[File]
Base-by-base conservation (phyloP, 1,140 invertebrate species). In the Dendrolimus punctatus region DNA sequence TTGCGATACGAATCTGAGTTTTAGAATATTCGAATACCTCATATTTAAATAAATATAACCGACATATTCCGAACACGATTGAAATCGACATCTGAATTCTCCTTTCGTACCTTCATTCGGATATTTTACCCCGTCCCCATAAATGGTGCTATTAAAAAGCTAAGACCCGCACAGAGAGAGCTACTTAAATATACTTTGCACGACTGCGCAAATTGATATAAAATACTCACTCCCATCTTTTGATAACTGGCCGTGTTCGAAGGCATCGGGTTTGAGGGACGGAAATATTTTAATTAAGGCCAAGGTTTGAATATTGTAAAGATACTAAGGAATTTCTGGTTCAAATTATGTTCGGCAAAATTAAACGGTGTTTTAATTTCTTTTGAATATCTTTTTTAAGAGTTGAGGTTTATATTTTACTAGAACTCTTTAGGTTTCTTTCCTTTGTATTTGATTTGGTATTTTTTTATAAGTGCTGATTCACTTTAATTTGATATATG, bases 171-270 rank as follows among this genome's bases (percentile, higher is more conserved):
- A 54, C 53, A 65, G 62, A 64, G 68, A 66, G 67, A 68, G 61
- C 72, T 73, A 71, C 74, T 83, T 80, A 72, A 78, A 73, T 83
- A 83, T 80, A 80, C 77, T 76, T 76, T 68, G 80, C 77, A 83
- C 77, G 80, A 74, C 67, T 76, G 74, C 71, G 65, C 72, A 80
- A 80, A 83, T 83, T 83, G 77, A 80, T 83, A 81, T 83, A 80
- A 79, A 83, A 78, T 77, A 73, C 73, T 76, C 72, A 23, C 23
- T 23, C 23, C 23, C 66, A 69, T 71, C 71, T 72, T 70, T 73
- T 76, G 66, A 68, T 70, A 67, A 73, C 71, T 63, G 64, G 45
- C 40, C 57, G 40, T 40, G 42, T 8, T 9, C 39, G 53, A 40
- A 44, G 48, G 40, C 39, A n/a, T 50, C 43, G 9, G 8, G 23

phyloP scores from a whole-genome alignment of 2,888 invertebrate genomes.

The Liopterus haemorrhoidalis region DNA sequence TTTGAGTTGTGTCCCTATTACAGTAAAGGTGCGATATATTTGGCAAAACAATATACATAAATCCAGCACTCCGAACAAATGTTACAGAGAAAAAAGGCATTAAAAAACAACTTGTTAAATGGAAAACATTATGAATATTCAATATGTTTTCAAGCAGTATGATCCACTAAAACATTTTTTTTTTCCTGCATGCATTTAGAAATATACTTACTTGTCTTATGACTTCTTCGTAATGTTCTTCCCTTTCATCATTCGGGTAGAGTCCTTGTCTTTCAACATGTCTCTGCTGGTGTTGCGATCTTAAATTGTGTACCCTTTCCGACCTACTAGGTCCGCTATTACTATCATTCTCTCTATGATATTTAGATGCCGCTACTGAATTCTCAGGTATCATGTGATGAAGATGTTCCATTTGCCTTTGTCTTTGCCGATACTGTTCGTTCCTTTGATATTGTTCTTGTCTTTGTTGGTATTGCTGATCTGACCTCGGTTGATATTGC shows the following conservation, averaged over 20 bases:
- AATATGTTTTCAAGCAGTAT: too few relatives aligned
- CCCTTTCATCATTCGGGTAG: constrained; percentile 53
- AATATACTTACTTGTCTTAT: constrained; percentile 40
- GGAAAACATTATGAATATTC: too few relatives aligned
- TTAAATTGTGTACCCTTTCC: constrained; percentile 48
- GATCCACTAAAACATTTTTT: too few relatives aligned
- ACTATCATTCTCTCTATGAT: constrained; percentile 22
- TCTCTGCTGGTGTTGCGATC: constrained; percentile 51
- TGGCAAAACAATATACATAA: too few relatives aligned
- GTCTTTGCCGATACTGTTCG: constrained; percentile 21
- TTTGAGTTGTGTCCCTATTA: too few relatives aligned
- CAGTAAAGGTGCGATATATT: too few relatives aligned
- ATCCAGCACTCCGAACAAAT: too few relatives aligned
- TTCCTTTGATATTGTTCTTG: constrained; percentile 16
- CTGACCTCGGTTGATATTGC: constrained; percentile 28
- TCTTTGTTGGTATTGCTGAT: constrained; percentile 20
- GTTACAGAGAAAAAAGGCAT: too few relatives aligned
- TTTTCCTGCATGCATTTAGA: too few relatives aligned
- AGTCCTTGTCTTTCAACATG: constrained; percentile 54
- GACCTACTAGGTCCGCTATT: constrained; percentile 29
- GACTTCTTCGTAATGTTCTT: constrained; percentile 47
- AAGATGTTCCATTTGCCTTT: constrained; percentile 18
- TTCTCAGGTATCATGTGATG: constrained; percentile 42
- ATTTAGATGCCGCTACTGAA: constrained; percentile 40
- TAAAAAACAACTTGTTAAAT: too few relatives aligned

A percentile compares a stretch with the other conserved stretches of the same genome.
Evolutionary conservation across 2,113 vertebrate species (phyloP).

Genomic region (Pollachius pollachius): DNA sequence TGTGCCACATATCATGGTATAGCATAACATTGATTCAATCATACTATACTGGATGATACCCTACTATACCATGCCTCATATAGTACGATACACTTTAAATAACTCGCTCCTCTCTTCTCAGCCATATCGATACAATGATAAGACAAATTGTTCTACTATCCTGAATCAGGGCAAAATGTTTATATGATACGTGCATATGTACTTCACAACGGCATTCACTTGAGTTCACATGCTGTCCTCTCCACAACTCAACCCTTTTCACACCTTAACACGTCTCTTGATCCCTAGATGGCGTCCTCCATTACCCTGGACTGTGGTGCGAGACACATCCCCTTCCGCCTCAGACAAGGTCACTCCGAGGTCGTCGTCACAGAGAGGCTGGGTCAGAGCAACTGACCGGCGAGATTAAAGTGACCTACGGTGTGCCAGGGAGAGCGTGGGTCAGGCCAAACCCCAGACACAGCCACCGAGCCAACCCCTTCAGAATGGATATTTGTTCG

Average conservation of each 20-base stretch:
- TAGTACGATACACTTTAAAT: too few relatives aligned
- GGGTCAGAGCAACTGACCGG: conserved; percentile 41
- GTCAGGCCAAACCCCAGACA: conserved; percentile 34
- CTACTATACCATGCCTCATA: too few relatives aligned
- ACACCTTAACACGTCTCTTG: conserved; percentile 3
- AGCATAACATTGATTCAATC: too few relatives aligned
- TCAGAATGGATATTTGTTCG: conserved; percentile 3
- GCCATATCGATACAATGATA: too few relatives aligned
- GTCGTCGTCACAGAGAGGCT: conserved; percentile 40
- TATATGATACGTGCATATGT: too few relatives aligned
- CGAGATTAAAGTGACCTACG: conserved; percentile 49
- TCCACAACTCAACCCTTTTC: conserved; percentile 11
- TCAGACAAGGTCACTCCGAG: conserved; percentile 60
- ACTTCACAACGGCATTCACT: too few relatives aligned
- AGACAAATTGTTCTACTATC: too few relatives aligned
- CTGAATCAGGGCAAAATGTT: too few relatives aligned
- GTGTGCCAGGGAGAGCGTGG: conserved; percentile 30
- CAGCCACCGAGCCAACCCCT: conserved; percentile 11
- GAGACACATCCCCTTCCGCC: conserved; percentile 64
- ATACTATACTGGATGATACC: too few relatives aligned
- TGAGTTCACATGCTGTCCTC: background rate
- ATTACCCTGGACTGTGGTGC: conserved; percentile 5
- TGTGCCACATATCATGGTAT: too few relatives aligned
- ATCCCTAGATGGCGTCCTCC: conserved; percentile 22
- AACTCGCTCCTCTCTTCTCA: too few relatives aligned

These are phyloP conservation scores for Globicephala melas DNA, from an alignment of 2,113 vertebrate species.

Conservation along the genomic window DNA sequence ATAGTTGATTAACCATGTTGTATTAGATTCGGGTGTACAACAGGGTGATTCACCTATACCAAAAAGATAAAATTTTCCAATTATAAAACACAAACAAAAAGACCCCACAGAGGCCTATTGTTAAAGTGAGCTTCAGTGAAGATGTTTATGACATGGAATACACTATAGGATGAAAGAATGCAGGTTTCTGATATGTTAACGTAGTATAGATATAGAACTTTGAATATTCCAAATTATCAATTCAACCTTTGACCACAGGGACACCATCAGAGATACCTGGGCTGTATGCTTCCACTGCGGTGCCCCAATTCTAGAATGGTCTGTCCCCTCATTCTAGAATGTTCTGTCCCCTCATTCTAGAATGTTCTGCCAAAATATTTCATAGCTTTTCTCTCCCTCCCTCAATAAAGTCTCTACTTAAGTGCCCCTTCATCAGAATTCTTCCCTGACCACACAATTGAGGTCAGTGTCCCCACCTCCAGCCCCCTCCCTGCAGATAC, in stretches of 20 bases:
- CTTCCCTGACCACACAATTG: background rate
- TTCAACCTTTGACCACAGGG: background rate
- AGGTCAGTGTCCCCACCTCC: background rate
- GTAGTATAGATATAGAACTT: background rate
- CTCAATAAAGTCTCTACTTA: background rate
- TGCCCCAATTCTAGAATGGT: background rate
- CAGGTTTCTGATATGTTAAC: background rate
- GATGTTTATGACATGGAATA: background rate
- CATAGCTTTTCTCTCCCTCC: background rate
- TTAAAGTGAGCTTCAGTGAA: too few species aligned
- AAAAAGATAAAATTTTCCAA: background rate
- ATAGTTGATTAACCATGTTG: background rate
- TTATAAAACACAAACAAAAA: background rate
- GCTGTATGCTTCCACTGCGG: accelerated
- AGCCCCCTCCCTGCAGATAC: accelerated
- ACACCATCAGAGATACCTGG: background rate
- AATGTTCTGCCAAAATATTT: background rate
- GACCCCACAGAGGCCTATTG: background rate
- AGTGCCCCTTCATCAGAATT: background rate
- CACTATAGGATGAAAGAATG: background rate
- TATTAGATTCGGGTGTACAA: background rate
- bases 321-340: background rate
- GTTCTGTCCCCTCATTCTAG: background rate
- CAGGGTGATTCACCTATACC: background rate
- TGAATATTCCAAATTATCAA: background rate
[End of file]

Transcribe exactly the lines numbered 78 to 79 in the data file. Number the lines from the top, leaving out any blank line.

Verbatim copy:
- CATAGCTTTTCTCTCCCTCC: background rate
- TTAAAGTGAGCTTCAGTGAA: too few species aligned